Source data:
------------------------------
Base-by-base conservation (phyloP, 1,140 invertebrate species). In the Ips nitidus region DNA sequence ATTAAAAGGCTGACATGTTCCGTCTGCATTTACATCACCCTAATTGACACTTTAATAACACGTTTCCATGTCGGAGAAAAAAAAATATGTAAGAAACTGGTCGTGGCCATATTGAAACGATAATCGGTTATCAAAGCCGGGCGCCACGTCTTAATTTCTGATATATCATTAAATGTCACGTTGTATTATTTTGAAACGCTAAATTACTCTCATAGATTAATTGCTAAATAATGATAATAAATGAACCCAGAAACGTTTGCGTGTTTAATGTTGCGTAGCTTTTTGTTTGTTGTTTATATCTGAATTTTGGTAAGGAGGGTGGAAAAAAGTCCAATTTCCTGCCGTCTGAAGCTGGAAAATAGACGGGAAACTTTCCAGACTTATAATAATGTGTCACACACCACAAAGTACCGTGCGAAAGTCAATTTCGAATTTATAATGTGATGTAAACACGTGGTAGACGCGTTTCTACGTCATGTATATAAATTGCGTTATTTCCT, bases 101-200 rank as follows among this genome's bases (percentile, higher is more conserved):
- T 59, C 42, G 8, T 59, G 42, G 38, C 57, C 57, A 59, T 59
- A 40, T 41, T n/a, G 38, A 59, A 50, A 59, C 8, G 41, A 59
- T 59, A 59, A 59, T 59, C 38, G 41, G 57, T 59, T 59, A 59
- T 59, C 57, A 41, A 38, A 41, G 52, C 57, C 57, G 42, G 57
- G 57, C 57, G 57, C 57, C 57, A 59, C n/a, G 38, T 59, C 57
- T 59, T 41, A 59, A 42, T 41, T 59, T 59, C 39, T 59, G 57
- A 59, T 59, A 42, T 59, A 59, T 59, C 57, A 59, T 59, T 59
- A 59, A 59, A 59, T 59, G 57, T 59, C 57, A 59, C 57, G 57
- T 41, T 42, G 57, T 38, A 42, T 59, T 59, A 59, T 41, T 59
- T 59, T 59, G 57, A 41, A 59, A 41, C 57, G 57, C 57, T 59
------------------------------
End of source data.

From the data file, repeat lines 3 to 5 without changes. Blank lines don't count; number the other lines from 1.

- A 40, T 41, T n/a, G 38, A 59, A 50, A 59, C 8, G 41, A 59
- T 59, A 59, A 59, T 59, C 38, G 41, G 57, T 59, T 59, A 59
- T 59, C 57, A 41, A 38, A 41, G 52, C 57, C 57, G 42, G 57